Three days of violence rock France

Magazine headquarters targeted after publishing anti-Muslim cartoons.

Three days of violence rock France

On Wednesday, January 7th, France experienced its worst terrorist attack in five decades. That morning, two heavily armed gunmen opened fire at the office of the Charlie Hebdo satirical magazine in Paris during an editorial meeting. Twelve people, including editors, journalists, and two police officers, were killed in the attack.

The next day, a street sweeper was injured and a policewoman was killed in a shooting in south Paris. Later that day, a gas station in northern France was robbed. The two robbers fit the description of the brothers suspected in the Charlie Hebdo attack, Cherif and Said Kouachi.

The next day, the Kouachi brothers took a hostage in a printing house in the village of Dammartin-en-Goele, 30 miles northeast of Paris. A third gunman, Ahmedy Coulibaly took hostages and killed four at a kosher market in an eastern section of Paris. Coulibaly threatened to kill his hostages if the police attempted to take action against the Kouachi brothers in Dammartin-en-Goele.

Around 5 p.m., police stormed the printing plant. The Kouachi brothers were killed, and their hostage was freed. Moments later, police moved in on Coulibaly in the kosher market. Coulibaly was killed, and 15 hostages were rescued.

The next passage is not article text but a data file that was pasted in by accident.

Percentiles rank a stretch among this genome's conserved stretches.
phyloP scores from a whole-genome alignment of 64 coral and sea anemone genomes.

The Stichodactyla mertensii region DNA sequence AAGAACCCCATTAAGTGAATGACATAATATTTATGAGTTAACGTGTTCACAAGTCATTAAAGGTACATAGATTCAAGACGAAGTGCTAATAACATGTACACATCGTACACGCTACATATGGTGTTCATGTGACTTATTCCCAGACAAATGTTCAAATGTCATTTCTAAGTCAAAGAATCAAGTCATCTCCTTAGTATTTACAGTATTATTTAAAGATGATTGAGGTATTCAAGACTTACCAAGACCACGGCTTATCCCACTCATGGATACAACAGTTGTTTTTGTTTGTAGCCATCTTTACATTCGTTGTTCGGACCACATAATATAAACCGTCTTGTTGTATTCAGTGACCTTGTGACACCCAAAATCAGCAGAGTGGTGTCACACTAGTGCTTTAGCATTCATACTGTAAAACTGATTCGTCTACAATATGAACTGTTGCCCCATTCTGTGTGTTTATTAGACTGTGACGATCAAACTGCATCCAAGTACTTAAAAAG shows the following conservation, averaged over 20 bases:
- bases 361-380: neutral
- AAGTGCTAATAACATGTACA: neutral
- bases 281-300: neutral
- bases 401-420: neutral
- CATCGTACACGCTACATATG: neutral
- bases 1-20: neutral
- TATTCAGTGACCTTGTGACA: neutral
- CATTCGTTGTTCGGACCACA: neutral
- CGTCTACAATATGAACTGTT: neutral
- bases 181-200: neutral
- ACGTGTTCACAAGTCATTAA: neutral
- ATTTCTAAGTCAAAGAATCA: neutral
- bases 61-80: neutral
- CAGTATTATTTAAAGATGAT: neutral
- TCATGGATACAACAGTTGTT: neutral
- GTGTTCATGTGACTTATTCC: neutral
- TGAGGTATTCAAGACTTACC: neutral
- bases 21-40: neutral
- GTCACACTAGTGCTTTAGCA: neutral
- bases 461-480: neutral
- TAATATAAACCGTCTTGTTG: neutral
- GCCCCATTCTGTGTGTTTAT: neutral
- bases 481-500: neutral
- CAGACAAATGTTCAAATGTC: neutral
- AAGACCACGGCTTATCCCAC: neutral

Over the course of three days, 17 people were killed, not including the three terrorists. There has been an outcry of support for the victims, both across France and around the world. The phrase “Je suis Charlie,” French for “I am Charlie,” has become a very popular motto of solidarity.

On Sunday, a unity rally in Paris drew an estimated two million people, making the rally the largest rally in France since the liberation of Paris in 1944.

The initial shooting was in retaliation for Charlie Hebdo’s publishing of cartoons insulting the Muslim prophet Muhammad. A satirical magazine, Charlie Hebdo often lampooned not only Islam, but also Catholicism, Judaism, and the French political right.

As a result, many people see the shooting not only as an attack on people, but also as an attack on freedom of speech, press, and expression.

Senior artist Julian Gregory explained, “I think that artists shouldn’t be censored, but the objective shouldn’t be to offend or offer hate or infringe on another’s religion. That said, what would count as fighting words or harassment against a particular group does not constitute the violence that took place.”

In an act of defiance, Charlie Hebdo will continue publication. Many would call it courageous, others would call it stupid, but the magazine’s next issue will again include cartoons of the prophet Muhammad.

Senior Andrew Humphries said, “I’d say it’s a little of both. They have seen firsthand the reactions they can receive, so I think it’s stupid to put more employees at risk. On the other hand, it’s great that they won’t let threats and terrorism silence their work.”

The attacks also come as Islamophobia is on the rise in France, which is home to the largest Muslim minority in Western Europe. There is fear that the attacks will cause a surge in anti-Islam feelings, worrying millions of French Muslims. Already, mosques across France have been attacked with gunfire, arson, and vandalism.

Humphries expressed concern and explained, “Hopefully people that are aware or educated on the subject won’t place unjust hatred on non-extremists or the people not responsible.”

It’s unclear what the near future will bring France, but one thing is certain, that we will remember the victims of the January attacks. Je suis Charlie!